Anonymous More than 1 year ago
Loved it
Anonymous More than 1 year ago
I just added this to my list of favorite books.
Anonymous More than 1 year ago
Easy read I couldn't put down!
Anonymous More than 1 year ago
Anonymous More than 1 year ago
Anonymous More than 1 year ago
Anonymous More than 1 year ago
This is a good book. Somewhat predictable but a great story. I will read more by this author.
MrsO More than 1 year ago
I kept picking this bok up throughout the week and was so curious as to what the connection was.  Reminded me that we never know what a person has gone through or may be struggling with still each day,...what this person has to offer and possibly holds a valuable lesson not to judge.  Enjoyable and interesting and really makes a person think that every one of us truly does have a story.
Anonymous More than 1 year ago
PamTUT More than 1 year ago
Well developed characters! Each character evoked "feelings" in this reader. They each reminded me of someone I know or have known. Interesting plot with lessons to be learned!
TrueTexas More than 1 year ago
What if you had only a list of one hundred names and you were forced to find the connection to all of these complately different people? Could you? Would you? You would if it meant you would gain back your self respect in the media world. Journalist Kitty Logan finds she is in the fight of her life when her once blooming career is suddenly shattered by one bad story. Was it poor or bad sources, bad reporting? Regardless her career seems over when she finds her best friend, and the woman who gave her a start in the businesses,is dying. As Kitty sits with her dear friend those final hours she asks Constance if there was story she wanted to do but never did. Constance confides there was in fact a story she never got to do, something Constance thinks is not uncommon for any journalist. This leads Kitty in the direction of a list, a list of one hundred names that Constance filed away in a file cabinet for the future. A future story and one she now challenges Kitty to do. By telling the story of these one hundred people Kitty will discover she is a fighter and still has a lot of fight left. She will fight for to clear her name and fight for her career. Along the way she finds new friends, new love and a new respect for herself. The story leaves you, the reader guessing up to the end how it will end and what the connection will be. One thing for sure you will never stop cheering Kitty Logan on her long journey to success.
Anonymous More than 1 year ago
I had not heard of this book, but it was a great read. Looking forward to reading more of this author.
TheStephanieLoves More than 1 year ago
In the wake of a devastating professional mistake, Kitty Logan finds herself facing the harsh, vindictive public and struggles to cope with the consequences it has on her home, love life, and career. In attempts to salvage what is left of her reputation, she needs to pen a tribute story for Et Cetera magazine: the story her mentor, Constance, claimed she wanted Kitty to write. The only lead Kitty has is a list of one hundred names she doesn't recognize, with no summary, synopsis, or anything to explain who the people are or what the story is about. The names are intriguing, but wildly unrelated to each other, and as the stresses of a two-week deadline mount, Kitty tries to connect the names, only to discover the futile connection is the least important aspect of all. Fully illogical, deceiving, and fiercely interesting—just as Constance would have liked it—Kitty's uncertain story puts her in the paths of strangers she'd never take the chance to speak with otherwise. As her search for the perfect tribute continues, she learns a valuable lesson on the roots and heart of journalism, and meets the most diverse cast of everyday, unsung heroes along the way. It's not about uncovering secrets or lies or finding something earth-shattering that one hundred people are keeping from her; it's simply about listening to each of their truths because, as she discovers, everyone has a story. I'm a huge fan of Cecelia Ahern (author of P.S. I Love You) and was delighted by One Hundred Names. It's fresh, quirky, and has a charming Irish undertone; this is the kind of book that will not only amuse you, but also stick with you for a long time to come. The plot is original—I expected nothing less!—and the weight of the loss, scrambling investigation, and finally, victorious redemption that Kitty goes through makes you think long and hard. At the same time, Ahern's style is breezy and hilarious, yet still tender—wholly inspirational. She'll make you reflect on the indications of the bravery and belief of everyday men and women in this hope-filled world, as well as sympathize with one desperate woman as she battles to find her own voice as an act of redemption—but ends of finding others' in the process. To me, One Hundred Names is the ultimate rom com; it's a feel-good novel with refreshing, lovable secondary characters and satisfying, triumphant, fairy tale-like endings, but it puts the protagonist, Kitty, through hell before we get there. Oddly enough, Kitty was the one character I disliked. I felt bad for her often because of the pathetic situations she gets herself into, but she's quite annoying, and a huge ditz. I would not get along with, or remotely like, her in real life, and couldn't get myself to warm up to her in the book either. Overall, One Hundred Names is a glorious chick lit novel—a must-read that recognizes the power of company, prayer, and hope, as well as sheds light on the complicated, glittering humanness of every single person, no matter how "normal" we label them to be. Pros: Gorgeous, eclectic cast of unlikely characters // Entertainingly written // Meaningful // Quirkily Irish // Hard to put down—the story is full of literary action and drama // Amazing portrayal of how people are not what they seem on the surface Cons: Didn't like Kitty Verdict: Humans of New York meets Bridget Jones in this lively, but thoroughly moving Irish novel about the allure and wonder of not just the rich, famous, and world-renowned—but of the everyday individual. With Cecelia Ahern's signature warmth and humorous girly touch, One Hundred Names brings you a heart-warming, magical story that will immerse you completely; reading it was a complete transformative experience. I loved the adorable, entertaining style and the poignant wakeup call the book sends: that every single ordinary person has an extraordinary story. Rating: 8 out of 10 hearts (4 stars): An engaging read that will be worth your while; highly recommended. Source: Complimentary copy provided by tour publicist via publisher in exchange for an honest and unbiased review (thank you, TLC and Harper Collins!).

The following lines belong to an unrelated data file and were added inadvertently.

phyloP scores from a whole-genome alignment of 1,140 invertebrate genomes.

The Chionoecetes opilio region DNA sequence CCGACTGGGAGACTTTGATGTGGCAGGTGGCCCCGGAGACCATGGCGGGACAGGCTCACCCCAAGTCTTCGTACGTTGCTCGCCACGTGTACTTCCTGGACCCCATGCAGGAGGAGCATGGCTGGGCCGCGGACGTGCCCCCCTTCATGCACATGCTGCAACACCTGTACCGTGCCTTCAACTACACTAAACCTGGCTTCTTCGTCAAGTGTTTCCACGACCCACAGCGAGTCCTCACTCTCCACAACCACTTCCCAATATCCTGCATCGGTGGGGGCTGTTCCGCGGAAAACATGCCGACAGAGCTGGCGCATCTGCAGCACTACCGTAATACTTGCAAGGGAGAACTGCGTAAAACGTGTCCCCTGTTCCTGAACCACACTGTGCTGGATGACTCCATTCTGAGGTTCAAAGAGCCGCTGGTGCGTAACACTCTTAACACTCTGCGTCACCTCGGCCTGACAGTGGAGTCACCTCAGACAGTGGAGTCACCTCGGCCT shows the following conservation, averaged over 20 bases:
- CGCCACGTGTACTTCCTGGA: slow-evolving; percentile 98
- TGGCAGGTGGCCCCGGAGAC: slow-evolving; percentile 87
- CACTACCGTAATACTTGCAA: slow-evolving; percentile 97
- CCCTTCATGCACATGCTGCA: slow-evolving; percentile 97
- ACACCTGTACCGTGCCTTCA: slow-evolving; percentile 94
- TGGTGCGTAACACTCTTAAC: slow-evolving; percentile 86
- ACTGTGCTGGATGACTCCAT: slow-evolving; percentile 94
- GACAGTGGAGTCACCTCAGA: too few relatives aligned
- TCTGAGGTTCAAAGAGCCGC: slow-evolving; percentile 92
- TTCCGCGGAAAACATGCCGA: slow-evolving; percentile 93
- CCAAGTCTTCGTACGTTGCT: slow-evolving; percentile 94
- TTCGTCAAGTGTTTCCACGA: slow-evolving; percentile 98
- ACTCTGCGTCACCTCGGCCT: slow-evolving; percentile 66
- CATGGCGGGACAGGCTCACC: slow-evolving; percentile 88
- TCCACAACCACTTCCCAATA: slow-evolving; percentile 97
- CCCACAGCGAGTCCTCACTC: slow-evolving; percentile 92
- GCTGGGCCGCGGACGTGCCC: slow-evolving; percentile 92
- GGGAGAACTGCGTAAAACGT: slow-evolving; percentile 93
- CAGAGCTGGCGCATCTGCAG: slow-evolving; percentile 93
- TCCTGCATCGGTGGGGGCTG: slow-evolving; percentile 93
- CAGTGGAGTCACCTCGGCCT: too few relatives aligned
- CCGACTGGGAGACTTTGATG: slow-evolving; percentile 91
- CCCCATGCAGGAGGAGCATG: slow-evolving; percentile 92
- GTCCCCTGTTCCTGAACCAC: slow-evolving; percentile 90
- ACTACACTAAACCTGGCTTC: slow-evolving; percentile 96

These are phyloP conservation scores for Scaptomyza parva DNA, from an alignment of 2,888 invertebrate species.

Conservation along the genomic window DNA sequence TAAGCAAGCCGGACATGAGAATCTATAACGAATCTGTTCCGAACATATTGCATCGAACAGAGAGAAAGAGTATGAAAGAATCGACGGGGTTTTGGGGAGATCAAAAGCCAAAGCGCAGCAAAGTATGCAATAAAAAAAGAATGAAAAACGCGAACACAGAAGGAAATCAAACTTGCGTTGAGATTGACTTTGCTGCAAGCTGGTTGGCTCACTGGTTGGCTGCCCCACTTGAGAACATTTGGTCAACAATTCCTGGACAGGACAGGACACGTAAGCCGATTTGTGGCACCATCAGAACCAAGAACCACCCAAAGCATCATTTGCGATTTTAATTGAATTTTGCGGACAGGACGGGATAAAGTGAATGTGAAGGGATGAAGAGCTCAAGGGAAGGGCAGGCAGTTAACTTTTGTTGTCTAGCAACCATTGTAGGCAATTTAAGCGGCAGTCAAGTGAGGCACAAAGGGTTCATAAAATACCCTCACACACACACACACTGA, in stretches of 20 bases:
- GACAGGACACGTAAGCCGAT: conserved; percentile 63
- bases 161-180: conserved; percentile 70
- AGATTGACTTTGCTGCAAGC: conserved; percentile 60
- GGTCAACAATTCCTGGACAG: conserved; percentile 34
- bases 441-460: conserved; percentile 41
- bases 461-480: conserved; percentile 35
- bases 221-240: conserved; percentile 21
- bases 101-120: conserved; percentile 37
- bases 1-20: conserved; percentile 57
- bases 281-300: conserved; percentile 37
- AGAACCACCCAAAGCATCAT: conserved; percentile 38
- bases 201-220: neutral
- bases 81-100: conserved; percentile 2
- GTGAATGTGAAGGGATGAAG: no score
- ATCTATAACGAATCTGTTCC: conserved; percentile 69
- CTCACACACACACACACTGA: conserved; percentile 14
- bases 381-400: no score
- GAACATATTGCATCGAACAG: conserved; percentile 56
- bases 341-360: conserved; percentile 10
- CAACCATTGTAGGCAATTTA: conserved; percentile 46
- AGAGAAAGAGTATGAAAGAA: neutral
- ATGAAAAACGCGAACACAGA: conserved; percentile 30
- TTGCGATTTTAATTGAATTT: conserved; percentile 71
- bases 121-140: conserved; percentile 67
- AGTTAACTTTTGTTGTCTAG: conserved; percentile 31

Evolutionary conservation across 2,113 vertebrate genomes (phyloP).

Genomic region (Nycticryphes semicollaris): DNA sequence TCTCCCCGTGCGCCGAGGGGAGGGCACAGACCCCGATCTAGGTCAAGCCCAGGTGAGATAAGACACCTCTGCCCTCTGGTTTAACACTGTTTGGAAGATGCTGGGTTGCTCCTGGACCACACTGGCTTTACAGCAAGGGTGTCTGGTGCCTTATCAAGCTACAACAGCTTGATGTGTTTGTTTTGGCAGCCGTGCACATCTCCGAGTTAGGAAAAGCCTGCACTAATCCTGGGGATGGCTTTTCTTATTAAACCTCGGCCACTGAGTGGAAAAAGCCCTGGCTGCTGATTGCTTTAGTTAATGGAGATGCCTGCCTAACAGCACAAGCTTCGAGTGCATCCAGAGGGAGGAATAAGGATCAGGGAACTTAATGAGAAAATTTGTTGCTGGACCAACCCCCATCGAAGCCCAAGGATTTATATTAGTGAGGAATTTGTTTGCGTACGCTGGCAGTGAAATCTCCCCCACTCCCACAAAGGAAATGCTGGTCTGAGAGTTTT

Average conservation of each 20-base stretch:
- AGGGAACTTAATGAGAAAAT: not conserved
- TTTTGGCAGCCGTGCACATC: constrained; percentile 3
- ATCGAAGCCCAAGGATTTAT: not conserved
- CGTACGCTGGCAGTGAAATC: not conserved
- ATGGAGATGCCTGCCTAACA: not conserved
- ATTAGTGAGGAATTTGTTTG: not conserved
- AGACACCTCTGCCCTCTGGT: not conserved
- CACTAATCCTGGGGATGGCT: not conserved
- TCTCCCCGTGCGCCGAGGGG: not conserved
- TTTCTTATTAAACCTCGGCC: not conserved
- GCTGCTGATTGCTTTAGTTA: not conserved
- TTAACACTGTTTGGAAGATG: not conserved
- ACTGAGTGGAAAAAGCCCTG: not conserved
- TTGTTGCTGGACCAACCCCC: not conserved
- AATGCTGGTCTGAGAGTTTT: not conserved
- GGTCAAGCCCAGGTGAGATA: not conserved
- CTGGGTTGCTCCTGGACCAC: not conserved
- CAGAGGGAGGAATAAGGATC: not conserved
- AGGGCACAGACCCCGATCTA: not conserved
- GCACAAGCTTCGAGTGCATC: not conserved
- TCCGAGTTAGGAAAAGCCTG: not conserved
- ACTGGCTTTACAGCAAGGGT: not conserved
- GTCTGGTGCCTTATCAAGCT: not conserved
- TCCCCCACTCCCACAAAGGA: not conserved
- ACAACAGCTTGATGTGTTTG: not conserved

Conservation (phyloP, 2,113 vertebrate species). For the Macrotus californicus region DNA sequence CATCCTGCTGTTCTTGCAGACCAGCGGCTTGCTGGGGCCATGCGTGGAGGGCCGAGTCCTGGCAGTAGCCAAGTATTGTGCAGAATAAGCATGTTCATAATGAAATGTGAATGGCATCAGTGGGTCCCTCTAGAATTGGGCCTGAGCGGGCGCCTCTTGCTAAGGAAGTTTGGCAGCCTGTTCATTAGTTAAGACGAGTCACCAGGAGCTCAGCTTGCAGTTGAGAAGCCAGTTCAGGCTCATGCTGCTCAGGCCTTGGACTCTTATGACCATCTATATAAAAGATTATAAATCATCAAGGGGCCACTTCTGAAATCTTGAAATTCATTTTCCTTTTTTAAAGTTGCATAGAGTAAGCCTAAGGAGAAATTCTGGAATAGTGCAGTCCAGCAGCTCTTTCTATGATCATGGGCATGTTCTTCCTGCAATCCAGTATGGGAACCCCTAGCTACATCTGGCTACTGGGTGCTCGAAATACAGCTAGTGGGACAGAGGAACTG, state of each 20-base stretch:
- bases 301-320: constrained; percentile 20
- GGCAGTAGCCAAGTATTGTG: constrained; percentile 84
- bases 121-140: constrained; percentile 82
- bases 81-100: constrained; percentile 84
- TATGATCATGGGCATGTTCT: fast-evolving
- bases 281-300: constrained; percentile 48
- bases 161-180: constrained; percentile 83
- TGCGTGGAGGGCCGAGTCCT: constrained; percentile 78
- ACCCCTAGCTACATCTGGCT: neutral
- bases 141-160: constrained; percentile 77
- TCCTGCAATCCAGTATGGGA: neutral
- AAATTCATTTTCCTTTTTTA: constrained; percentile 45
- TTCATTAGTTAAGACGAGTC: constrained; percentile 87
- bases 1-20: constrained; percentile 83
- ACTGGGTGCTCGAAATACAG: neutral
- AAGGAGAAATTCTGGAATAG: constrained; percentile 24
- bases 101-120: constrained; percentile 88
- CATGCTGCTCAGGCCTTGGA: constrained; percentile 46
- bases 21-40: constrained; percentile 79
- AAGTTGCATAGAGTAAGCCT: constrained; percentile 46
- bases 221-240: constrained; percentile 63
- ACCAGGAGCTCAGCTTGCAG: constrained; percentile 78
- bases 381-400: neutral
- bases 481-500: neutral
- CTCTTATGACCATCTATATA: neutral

Anonymous More than 1 year ago